Cynthia Leitich Smith is a bestselling, award-winning author of children’s and YA books, a faculty member in the MFA program at the Vermont College of Fine Arts, a board member for We Need Diverse Books, and a citizen of the Muscogee (Creek) Nation.
Before trying to write any character outside one’s lived experience, I recommend reading at least 100 books* by authors from that community. One hundred books—to start.
It sounds daunting. It should be daunting. But it’s only a foothold. An opportunity to begin shrugging off societal misconceptions and miseducation. A way to more fully consider an authentic perspective rather than rushing to regurgitate bite-sized nuggets of misrepresentation.
I write both within and across identity elements. My Native fiction—my Muscogee fiction—is what people now call “ownvoice,” written from lived experience. But I’ve also crafted protagonists across race, sexual orientation, and socio-economic class and secondary characters more broadly.
As children’s-YA MFA writing faculty at the Vermont College of Fine Arts, I teach my students how to do the same. All writers must stretch beyond our immediate frames of reference, if not with main characters, then at least with our supporting casts. Otherwise, we’ll engage in erasure and fail to portray our diverse world in such a way that young readers find credibility and resonance in our fictive dreams.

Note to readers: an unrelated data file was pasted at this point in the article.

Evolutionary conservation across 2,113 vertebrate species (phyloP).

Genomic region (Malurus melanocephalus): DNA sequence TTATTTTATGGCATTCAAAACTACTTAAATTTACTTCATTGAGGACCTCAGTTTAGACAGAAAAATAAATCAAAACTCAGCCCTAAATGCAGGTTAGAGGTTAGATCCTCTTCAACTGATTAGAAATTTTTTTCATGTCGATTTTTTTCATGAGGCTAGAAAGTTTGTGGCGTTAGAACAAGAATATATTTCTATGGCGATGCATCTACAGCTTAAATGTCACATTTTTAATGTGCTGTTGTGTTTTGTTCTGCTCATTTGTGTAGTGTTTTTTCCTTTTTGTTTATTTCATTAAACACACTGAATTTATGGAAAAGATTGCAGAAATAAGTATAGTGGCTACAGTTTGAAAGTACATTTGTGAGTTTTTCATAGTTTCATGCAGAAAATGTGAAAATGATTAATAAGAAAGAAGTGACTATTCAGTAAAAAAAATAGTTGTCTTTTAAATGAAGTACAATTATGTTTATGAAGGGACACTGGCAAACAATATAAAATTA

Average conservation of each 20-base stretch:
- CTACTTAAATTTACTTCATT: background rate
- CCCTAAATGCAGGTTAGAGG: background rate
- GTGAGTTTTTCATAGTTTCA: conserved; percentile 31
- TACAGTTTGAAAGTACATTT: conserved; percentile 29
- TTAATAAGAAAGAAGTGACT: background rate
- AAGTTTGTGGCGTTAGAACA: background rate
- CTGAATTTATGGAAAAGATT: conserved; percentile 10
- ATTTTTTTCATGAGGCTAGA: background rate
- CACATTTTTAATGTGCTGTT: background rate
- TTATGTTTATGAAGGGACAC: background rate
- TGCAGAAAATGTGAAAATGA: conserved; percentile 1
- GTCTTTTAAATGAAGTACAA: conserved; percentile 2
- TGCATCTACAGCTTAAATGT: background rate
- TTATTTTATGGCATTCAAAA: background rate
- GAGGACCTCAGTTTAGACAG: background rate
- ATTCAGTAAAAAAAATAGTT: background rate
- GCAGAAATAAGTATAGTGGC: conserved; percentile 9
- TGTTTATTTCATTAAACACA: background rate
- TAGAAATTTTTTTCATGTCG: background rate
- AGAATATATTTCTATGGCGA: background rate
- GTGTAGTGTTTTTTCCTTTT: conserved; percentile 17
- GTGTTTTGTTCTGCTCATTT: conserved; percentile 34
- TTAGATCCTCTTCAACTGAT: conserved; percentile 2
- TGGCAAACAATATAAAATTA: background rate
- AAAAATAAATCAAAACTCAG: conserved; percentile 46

That said, the question of whether to craft a protagonist, especially in the first-person point of view, from outside our own perspective is a personal one. It’s a matter of craft, character, and conscience.
The writer who’s not able to do so in their debut novel may succeed in their fifth. The writer who can frame, say, a hero outside their faith may not be able to stretch outside of their race or gender identity. Or they may be able to sustain the narrative for the length of a short story but not a novel.
Where to begin? Again, 100 books. To start. They should include picture books, early readers, chapter books, poetry, nonfiction, prose novels, and graphic novels.
But 100 books. For every single character, no matter how small. Then we keep reading.
Every agent and editor, every reviewer and award-committee member should to do the same.
Have you read 100 “ownvoices” books by, say, Native authors? If not, then you’re in for an education. A journey to heightened awareness and appreciation, but first you must commit.
100 books. Read.
*The advice to "read 100 children's books (of any type) before writing one" has become children's writer lore. If anyone has a definitive source, I'll joyfully edit to attribute accordingly.
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